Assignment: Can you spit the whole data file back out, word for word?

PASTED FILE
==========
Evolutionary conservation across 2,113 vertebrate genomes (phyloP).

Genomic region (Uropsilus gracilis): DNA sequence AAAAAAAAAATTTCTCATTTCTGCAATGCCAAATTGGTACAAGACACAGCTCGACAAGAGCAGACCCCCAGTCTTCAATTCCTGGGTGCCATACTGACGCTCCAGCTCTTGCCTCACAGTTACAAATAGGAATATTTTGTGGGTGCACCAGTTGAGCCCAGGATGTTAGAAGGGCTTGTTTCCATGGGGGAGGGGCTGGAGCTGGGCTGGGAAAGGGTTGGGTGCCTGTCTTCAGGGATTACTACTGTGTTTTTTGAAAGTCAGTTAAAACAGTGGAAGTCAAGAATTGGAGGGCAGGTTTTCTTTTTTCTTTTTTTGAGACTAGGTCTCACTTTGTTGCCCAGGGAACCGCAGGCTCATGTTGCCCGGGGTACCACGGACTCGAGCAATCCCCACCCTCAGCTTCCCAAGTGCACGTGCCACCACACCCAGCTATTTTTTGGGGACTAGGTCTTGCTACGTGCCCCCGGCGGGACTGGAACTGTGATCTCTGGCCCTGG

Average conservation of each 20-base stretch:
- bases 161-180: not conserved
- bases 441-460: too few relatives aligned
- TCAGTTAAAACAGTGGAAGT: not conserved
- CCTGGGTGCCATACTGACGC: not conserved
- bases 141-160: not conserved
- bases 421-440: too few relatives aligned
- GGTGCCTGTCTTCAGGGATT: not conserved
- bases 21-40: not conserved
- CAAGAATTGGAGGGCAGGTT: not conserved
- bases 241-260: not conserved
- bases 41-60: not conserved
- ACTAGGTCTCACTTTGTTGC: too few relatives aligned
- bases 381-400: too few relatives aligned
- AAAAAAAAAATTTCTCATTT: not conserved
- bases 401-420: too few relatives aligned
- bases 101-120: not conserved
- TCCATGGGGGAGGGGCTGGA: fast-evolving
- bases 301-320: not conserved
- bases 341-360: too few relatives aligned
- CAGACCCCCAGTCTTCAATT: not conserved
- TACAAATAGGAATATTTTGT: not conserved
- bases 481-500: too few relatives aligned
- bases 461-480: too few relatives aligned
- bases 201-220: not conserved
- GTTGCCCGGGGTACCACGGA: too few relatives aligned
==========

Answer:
Evolutionary conservation across 2,113 vertebrate genomes (phyloP).

Genomic region (Uropsilus gracilis): DNA sequence AAAAAAAAAATTTCTCATTTCTGCAATGCCAAATTGGTACAAGACACAGCTCGACAAGAGCAGACCCCCAGTCTTCAATTCCTGGGTGCCATACTGACGCTCCAGCTCTTGCCTCACAGTTACAAATAGGAATATTTTGTGGGTGCACCAGTTGAGCCCAGGATGTTAGAAGGGCTTGTTTCCATGGGGGAGGGGCTGGAGCTGGGCTGGGAAAGGGTTGGGTGCCTGTCTTCAGGGATTACTACTGTGTTTTTTGAAAGTCAGTTAAAACAGTGGAAGTCAAGAATTGGAGGGCAGGTTTTCTTTTTTCTTTTTTTGAGACTAGGTCTCACTTTGTTGCCCAGGGAACCGCAGGCTCATGTTGCCCGGGGTACCACGGACTCGAGCAATCCCCACCCTCAGCTTCCCAAGTGCACGTGCCACCACACCCAGCTATTTTTTGGGGACTAGGTCTTGCTACGTGCCCCCGGCGGGACTGGAACTGTGATCTCTGGCCCTGG

Average conservation of each 20-base stretch:
- bases 161-180: not conserved
- bases 441-460: too few relatives aligned
- TCAGTTAAAACAGTGGAAGT: not conserved
- CCTGGGTGCCATACTGACGC: not conserved
- bases 141-160: not conserved
- bases 421-440: too few relatives aligned
- GGTGCCTGTCTTCAGGGATT: not conserved
- bases 21-40: not conserved
- CAAGAATTGGAGGGCAGGTT: not conserved
- bases 241-260: not conserved
- bases 41-60: not conserved
- ACTAGGTCTCACTTTGTTGC: too few relatives aligned
- bases 381-400: too few relatives aligned
- AAAAAAAAAATTTCTCATTT: not conserved
- bases 401-420: too few relatives aligned
- bases 101-120: not conserved
- TCCATGGGGGAGGGGCTGGA: fast-evolving
- bases 301-320: not conserved
- bases 341-360: too few relatives aligned
- CAGACCCCCAGTCTTCAATT: not conserved
- TACAAATAGGAATATTTTGT: not conserved
- bases 481-500: too few relatives aligned
- bases 461-480: too few relatives aligned
- bases 201-220: not conserved
- GTTGCCCGGGGTACCACGGA: too few relatives aligned